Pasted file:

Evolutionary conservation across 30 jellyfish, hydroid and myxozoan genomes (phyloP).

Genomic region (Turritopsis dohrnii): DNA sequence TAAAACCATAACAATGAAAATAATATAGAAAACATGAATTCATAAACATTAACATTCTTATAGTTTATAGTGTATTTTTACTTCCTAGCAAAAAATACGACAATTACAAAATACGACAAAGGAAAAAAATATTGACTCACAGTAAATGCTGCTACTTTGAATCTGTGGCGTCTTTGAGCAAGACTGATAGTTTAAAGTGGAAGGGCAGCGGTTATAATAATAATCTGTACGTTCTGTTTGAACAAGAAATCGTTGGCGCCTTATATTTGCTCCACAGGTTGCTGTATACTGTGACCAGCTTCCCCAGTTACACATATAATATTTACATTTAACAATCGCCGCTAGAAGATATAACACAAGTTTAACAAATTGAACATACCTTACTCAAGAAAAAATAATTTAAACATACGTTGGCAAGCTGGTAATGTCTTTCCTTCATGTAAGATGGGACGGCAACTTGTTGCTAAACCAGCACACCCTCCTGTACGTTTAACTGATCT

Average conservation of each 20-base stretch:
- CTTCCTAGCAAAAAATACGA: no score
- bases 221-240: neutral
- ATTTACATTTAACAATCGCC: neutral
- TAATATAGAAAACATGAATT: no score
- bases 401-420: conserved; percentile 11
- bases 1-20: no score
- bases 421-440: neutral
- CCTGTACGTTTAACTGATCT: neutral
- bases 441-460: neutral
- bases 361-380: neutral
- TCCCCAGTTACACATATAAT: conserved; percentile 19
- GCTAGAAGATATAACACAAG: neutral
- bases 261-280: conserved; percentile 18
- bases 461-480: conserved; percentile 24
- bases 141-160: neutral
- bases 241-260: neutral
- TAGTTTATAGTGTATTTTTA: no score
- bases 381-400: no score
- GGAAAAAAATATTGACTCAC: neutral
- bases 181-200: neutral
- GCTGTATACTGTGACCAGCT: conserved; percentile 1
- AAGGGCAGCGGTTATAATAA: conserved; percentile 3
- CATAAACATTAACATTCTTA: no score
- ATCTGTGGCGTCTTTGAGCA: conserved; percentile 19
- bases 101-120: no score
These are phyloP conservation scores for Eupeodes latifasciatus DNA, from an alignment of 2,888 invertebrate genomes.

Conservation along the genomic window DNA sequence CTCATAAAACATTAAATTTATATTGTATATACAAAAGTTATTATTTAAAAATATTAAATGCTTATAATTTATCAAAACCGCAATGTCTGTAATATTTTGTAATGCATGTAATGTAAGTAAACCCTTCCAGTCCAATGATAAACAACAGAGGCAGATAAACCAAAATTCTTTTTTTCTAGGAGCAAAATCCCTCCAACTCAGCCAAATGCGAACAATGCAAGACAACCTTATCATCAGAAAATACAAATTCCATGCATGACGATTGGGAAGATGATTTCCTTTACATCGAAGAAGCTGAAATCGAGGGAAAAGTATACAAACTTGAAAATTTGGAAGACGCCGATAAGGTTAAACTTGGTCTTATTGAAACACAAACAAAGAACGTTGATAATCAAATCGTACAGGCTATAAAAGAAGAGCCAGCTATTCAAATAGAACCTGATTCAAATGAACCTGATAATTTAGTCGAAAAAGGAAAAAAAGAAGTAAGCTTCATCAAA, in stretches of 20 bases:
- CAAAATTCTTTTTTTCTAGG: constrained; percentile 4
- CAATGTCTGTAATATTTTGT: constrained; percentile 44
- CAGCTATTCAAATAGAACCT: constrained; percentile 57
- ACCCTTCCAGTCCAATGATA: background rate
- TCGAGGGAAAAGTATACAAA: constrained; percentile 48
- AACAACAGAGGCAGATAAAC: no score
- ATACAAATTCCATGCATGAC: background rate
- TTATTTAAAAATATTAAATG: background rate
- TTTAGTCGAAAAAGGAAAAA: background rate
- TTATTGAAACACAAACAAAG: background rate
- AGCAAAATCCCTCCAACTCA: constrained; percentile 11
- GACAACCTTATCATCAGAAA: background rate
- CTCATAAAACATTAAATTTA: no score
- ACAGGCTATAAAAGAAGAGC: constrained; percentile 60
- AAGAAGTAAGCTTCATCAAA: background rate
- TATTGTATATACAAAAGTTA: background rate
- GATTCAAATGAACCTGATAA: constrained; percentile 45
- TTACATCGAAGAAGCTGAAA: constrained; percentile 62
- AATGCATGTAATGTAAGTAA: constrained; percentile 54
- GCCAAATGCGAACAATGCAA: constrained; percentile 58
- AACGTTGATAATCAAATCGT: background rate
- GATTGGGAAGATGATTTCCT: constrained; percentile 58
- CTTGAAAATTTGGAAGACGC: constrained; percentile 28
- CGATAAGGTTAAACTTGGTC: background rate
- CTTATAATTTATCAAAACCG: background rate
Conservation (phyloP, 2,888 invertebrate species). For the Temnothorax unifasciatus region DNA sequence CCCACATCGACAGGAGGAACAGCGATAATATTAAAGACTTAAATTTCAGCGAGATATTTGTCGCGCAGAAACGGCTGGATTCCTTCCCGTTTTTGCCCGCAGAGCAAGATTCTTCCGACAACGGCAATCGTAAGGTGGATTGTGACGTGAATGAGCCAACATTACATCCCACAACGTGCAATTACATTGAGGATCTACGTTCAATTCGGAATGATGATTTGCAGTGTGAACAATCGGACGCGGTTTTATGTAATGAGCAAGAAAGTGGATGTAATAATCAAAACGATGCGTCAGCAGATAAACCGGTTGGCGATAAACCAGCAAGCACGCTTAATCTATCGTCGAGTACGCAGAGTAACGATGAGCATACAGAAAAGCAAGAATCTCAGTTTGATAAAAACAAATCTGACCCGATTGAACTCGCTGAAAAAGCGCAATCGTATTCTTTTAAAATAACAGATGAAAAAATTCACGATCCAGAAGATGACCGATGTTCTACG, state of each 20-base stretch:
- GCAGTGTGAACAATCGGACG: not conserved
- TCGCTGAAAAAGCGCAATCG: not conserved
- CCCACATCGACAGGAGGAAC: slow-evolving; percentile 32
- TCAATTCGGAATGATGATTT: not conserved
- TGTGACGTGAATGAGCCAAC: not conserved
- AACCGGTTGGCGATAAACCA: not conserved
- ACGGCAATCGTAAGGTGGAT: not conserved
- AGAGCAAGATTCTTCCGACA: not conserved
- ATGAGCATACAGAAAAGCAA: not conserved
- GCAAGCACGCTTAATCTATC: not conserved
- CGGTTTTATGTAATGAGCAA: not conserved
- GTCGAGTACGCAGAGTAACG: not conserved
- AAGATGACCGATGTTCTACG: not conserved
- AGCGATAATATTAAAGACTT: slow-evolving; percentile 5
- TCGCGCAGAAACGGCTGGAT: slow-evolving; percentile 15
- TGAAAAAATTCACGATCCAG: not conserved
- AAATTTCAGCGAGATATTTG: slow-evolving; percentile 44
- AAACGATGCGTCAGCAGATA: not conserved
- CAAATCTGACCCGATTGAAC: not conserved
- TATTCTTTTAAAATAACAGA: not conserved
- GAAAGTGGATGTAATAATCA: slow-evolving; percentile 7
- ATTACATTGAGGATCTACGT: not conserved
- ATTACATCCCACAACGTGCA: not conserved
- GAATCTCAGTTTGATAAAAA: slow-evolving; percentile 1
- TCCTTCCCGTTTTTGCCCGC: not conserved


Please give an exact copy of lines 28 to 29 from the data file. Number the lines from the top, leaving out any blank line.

- bases 101-120: no score
These are phyloP conservation scores for Eupeodes latifasciatus DNA, from an alignment of 2,888 invertebrate genomes.